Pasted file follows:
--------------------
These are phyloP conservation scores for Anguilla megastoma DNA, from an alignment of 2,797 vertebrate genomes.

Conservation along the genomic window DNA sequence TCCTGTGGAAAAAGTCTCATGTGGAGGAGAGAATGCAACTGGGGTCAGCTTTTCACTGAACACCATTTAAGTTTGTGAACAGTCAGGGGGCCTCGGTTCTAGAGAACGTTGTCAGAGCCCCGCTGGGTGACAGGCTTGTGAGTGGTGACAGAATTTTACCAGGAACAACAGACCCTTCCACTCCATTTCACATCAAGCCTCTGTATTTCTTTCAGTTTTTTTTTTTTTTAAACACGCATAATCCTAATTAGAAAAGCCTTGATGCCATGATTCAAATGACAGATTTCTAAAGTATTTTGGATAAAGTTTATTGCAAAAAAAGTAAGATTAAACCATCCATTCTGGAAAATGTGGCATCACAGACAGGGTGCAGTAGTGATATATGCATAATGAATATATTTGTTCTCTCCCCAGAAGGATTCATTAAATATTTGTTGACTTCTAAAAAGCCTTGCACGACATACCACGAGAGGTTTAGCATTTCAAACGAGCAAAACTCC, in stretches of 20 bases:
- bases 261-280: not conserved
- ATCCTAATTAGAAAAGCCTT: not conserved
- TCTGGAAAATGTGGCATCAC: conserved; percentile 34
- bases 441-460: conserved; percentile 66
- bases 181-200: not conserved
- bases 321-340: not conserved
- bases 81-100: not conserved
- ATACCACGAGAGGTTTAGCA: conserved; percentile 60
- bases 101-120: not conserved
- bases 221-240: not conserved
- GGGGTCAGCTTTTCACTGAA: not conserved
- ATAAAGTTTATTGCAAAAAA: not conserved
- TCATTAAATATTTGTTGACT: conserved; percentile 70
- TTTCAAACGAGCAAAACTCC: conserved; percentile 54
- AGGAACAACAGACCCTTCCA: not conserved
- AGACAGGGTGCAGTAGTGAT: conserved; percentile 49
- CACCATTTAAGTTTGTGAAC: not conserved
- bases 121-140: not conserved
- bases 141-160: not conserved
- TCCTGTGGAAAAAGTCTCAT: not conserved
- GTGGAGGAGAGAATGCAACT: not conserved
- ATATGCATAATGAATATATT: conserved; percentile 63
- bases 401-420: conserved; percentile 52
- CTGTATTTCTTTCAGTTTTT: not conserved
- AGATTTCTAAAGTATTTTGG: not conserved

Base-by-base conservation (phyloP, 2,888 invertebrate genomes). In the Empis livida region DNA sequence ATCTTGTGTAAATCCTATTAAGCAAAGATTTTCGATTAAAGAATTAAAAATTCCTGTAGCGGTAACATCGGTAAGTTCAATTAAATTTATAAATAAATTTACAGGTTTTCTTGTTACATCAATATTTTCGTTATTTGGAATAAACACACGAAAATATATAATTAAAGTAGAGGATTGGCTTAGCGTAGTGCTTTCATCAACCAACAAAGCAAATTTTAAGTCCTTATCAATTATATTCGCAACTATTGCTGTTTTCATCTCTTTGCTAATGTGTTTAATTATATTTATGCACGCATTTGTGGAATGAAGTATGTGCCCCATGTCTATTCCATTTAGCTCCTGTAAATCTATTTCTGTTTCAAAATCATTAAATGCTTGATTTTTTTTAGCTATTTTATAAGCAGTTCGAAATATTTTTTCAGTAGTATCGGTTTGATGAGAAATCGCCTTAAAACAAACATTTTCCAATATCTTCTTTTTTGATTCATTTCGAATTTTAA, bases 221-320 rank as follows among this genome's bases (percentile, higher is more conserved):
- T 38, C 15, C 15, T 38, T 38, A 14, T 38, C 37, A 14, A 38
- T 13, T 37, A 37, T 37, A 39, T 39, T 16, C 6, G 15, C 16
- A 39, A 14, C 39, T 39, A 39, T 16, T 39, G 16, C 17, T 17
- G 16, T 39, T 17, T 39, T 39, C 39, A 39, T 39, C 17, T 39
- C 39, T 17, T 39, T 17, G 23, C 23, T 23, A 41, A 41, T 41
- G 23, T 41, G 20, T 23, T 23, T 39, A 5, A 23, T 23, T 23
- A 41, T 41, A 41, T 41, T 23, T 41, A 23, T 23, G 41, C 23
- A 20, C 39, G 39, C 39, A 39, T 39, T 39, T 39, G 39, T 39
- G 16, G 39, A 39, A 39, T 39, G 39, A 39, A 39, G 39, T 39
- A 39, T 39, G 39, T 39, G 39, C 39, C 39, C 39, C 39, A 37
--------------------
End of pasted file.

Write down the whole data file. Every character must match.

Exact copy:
These are phyloP conservation scores for Anguilla megastoma DNA, from an alignment of 2,797 vertebrate genomes.

Conservation along the genomic window DNA sequence TCCTGTGGAAAAAGTCTCATGTGGAGGAGAGAATGCAACTGGGGTCAGCTTTTCACTGAACACCATTTAAGTTTGTGAACAGTCAGGGGGCCTCGGTTCTAGAGAACGTTGTCAGAGCCCCGCTGGGTGACAGGCTTGTGAGTGGTGACAGAATTTTACCAGGAACAACAGACCCTTCCACTCCATTTCACATCAAGCCTCTGTATTTCTTTCAGTTTTTTTTTTTTTTAAACACGCATAATCCTAATTAGAAAAGCCTTGATGCCATGATTCAAATGACAGATTTCTAAAGTATTTTGGATAAAGTTTATTGCAAAAAAAGTAAGATTAAACCATCCATTCTGGAAAATGTGGCATCACAGACAGGGTGCAGTAGTGATATATGCATAATGAATATATTTGTTCTCTCCCCAGAAGGATTCATTAAATATTTGTTGACTTCTAAAAAGCCTTGCACGACATACCACGAGAGGTTTAGCATTTCAAACGAGCAAAACTCC, in stretches of 20 bases:
- bases 261-280: not conserved
- ATCCTAATTAGAAAAGCCTT: not conserved
- TCTGGAAAATGTGGCATCAC: conserved; percentile 34
- bases 441-460: conserved; percentile 66
- bases 181-200: not conserved
- bases 321-340: not conserved
- bases 81-100: not conserved
- ATACCACGAGAGGTTTAGCA: conserved; percentile 60
- bases 101-120: not conserved
- bases 221-240: not conserved
- GGGGTCAGCTTTTCACTGAA: not conserved
- ATAAAGTTTATTGCAAAAAA: not conserved
- TCATTAAATATTTGTTGACT: conserved; percentile 70
- TTTCAAACGAGCAAAACTCC: conserved; percentile 54
- AGGAACAACAGACCCTTCCA: not conserved
- AGACAGGGTGCAGTAGTGAT: conserved; percentile 49
- CACCATTTAAGTTTGTGAAC: not conserved
- bases 121-140: not conserved
- bases 141-160: not conserved
- TCCTGTGGAAAAAGTCTCAT: not conserved
- GTGGAGGAGAGAATGCAACT: not conserved
- ATATGCATAATGAATATATT: conserved; percentile 63
- bases 401-420: conserved; percentile 52
- CTGTATTTCTTTCAGTTTTT: not conserved
- AGATTTCTAAAGTATTTTGG: not conserved

Base-by-base conservation (phyloP, 2,888 invertebrate genomes). In the Empis livida region DNA sequence ATCTTGTGTAAATCCTATTAAGCAAAGATTTTCGATTAAAGAATTAAAAATTCCTGTAGCGGTAACATCGGTAAGTTCAATTAAATTTATAAATAAATTTACAGGTTTTCTTGTTACATCAATATTTTCGTTATTTGGAATAAACACACGAAAATATATAATTAAAGTAGAGGATTGGCTTAGCGTAGTGCTTTCATCAACCAACAAAGCAAATTTTAAGTCCTTATCAATTATATTCGCAACTATTGCTGTTTTCATCTCTTTGCTAATGTGTTTAATTATATTTATGCACGCATTTGTGGAATGAAGTATGTGCCCCATGTCTATTCCATTTAGCTCCTGTAAATCTATTTCTGTTTCAAAATCATTAAATGCTTGATTTTTTTTAGCTATTTTATAAGCAGTTCGAAATATTTTTTCAGTAGTATCGGTTTGATGAGAAATCGCCTTAAAACAAACATTTTCCAATATCTTCTTTTTTGATTCATTTCGAATTTTAA, bases 221-320 rank as follows among this genome's bases (percentile, higher is more conserved):
- T 38, C 15, C 15, T 38, T 38, A 14, T 38, C 37, A 14, A 38
- T 13, T 37, A 37, T 37, A 39, T 39, T 16, C 6, G 15, C 16
- A 39, A 14, C 39, T 39, A 39, T 16, T 39, G 16, C 17, T 17
- G 16, T 39, T 17, T 39, T 39, C 39, A 39, T 39, C 17, T 39
- C 39, T 17, T 39, T 17, G 23, C 23, T 23, A 41, A 41, T 41
- G 23, T 41, G 20, T 23, T 23, T 39, A 5, A 23, T 23, T 23
- A 41, T 41, A 41, T 41, T 23, T 41, A 23, T 23, G 41, C 23
- A 20, C 39, G 39, C 39, A 39, T 39, T 39, T 39, G 39, T 39
- G 16, G 39, A 39, A 39, T 39, G 39, A 39, A 39, G 39, T 39
- A 39, T 39, G 39, T 39, G 39, C 39, C 39, C 39, C 39, A 37